My wife does not just sew, but she is a seamstress who likes to do tailored garments. She recently returned from a couture sewing class where she fell in love with the seam stick. It is a wooden half-round about 18 inches long that allows ironing the backside of a seam without the risk of making an impression of the seam's edges on the good side of the garment. Previously she used a ham, which is a firmly stuffed cloth tube; but a ham, even one of a small diameter, does not allow the edges of the seam to fall away untouched by the iron in the way a seam stick does. When she returned home she asked me to make a seam stick for her. I had some 1 1/4 inch diameter fir closet rod on hand. The problem is to rip it so the end product is what was planned. Ripping round stock is always a challenge no matter what kind of saw is used. This Instructable is a combination woodworking project and sewing Instructable.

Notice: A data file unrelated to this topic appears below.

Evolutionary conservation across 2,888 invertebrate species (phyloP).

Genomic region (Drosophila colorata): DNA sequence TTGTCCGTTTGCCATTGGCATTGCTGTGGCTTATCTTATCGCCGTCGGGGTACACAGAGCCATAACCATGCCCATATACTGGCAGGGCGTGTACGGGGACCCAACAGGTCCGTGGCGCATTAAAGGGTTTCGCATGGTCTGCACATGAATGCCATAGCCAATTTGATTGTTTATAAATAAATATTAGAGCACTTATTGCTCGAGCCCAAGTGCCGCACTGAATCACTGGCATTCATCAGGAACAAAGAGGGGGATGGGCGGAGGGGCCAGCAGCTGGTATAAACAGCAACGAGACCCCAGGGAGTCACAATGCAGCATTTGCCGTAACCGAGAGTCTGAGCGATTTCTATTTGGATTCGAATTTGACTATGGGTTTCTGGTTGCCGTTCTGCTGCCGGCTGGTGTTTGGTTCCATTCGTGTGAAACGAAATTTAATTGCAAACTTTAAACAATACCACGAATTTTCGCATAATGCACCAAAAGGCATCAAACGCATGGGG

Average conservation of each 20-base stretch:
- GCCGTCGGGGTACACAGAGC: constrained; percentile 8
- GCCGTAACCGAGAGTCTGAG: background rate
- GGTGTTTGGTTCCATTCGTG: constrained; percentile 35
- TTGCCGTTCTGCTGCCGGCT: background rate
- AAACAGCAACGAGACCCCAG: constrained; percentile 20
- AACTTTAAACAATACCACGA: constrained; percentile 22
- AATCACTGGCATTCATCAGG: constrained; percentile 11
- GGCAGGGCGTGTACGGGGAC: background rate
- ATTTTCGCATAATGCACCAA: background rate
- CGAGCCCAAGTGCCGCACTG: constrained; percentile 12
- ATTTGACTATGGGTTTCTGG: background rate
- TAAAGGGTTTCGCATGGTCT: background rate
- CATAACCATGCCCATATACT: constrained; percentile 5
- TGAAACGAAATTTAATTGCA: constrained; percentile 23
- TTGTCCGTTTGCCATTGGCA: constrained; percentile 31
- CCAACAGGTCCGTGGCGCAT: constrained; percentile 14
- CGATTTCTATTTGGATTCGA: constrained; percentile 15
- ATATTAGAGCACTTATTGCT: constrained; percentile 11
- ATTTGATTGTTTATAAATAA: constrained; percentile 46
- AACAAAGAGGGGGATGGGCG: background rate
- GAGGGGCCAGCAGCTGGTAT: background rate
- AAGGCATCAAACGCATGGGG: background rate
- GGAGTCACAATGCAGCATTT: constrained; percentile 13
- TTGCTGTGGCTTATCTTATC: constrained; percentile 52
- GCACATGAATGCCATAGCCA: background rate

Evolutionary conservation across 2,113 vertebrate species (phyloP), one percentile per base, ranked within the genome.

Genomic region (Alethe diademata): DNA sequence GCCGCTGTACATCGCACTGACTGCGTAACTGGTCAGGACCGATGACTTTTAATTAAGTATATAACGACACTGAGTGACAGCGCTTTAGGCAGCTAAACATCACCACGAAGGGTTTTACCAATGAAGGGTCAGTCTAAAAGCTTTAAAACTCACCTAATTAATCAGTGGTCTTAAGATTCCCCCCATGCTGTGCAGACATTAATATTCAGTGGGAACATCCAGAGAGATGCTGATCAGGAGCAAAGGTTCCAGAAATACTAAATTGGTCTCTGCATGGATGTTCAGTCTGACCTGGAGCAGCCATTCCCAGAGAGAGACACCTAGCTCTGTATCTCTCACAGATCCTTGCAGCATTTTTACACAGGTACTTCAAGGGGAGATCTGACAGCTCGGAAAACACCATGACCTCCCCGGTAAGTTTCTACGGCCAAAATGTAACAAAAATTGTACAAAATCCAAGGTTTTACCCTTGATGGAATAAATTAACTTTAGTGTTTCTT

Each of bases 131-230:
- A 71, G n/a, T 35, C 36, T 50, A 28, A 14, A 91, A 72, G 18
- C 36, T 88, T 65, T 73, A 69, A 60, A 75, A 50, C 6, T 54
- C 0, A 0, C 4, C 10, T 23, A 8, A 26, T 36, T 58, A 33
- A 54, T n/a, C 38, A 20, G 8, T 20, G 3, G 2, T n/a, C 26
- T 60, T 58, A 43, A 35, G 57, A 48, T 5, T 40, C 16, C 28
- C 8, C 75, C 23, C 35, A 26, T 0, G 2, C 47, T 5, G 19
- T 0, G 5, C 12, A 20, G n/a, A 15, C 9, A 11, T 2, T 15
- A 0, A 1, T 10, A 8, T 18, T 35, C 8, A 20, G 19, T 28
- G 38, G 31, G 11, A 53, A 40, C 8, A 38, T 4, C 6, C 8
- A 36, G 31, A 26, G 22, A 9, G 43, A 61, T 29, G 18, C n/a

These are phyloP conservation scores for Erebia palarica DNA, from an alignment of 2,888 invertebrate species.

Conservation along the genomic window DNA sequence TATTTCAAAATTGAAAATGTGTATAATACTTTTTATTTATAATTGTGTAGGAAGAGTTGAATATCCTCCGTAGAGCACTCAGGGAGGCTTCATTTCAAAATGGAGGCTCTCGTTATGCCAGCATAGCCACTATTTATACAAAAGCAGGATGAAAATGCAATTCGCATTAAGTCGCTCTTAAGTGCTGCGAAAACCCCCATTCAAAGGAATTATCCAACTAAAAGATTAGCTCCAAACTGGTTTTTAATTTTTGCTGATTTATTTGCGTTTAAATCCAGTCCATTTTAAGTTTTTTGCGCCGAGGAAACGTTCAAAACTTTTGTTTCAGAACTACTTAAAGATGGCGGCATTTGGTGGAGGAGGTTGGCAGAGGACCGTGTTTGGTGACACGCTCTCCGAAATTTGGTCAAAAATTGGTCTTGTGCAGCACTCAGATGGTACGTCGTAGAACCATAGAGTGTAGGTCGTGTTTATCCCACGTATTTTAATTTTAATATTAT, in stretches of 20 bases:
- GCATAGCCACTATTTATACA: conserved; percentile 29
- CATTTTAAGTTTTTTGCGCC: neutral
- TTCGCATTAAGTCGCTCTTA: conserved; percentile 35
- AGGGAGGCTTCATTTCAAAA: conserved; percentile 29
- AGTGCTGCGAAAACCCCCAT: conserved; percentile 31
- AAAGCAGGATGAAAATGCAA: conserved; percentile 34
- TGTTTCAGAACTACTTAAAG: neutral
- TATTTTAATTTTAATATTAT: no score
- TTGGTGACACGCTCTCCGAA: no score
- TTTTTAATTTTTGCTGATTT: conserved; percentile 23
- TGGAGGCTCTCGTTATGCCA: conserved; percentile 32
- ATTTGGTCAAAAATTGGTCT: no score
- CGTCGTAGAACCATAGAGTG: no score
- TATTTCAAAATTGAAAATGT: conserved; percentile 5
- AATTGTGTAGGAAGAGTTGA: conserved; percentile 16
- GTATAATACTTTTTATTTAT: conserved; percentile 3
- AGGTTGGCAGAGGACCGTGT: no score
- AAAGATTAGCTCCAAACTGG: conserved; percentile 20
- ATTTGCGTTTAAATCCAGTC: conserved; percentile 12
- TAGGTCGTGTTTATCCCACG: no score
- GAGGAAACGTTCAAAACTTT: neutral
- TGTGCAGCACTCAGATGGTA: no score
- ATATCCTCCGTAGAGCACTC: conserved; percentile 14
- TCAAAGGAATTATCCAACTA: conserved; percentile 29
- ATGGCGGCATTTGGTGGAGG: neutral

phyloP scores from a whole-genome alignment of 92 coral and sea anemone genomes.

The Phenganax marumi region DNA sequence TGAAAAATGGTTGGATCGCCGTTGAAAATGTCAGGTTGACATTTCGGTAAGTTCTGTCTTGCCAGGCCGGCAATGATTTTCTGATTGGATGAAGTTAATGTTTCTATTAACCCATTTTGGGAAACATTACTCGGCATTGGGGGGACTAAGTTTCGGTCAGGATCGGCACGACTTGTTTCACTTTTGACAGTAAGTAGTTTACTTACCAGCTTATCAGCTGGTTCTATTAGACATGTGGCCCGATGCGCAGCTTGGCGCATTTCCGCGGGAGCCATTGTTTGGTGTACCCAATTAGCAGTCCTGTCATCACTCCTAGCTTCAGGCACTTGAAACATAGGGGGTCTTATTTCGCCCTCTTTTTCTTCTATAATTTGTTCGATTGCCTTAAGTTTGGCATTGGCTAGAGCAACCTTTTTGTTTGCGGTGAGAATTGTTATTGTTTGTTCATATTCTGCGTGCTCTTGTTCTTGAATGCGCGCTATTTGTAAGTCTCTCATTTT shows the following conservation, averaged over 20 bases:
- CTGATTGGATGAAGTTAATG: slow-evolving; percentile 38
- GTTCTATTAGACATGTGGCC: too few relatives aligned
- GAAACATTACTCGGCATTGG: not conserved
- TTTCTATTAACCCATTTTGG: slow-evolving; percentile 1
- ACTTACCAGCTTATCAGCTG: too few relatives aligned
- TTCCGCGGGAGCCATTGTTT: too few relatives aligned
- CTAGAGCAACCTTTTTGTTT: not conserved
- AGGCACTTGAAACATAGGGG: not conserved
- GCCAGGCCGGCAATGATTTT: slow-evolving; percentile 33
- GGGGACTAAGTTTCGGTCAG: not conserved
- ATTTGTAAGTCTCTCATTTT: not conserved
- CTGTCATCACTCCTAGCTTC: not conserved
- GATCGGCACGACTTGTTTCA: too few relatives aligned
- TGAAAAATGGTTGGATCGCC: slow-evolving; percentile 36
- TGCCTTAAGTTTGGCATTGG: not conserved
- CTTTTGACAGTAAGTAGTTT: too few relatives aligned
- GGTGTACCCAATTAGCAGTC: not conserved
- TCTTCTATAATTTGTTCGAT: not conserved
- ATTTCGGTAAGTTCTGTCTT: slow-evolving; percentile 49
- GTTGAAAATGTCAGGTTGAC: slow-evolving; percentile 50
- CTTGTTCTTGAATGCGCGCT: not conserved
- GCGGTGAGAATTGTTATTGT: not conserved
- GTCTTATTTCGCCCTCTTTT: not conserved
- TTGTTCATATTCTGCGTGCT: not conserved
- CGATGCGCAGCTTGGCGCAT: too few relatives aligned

Step 1: Why freehand sawing is a bad idea
It is tempting to make a straight guide line on the length of the closet rod and saw it by hand with a bandsaw, or perhaps a common carpenter's hand ripsaw. Invariably, your wrist will roll a little on the bandsaw table so the surface that is supposed to be flat actually has a twist in it. The twist might be small and the seam stick might still function, but it really is not what you want for the end product. It is also possible for the handsaw to wander from the line without noticing it.
Step 2: Make two blocks with a "V" notch
Mark and cut two blocks from 1 x 2 firing strips. Make them about 2 1/2 to 3 inches long. Cut a "V" into the center of the long side. There is no need for great precision. That will be corrected later.
The second photo shows how these two blocks will cradle the closet rod later.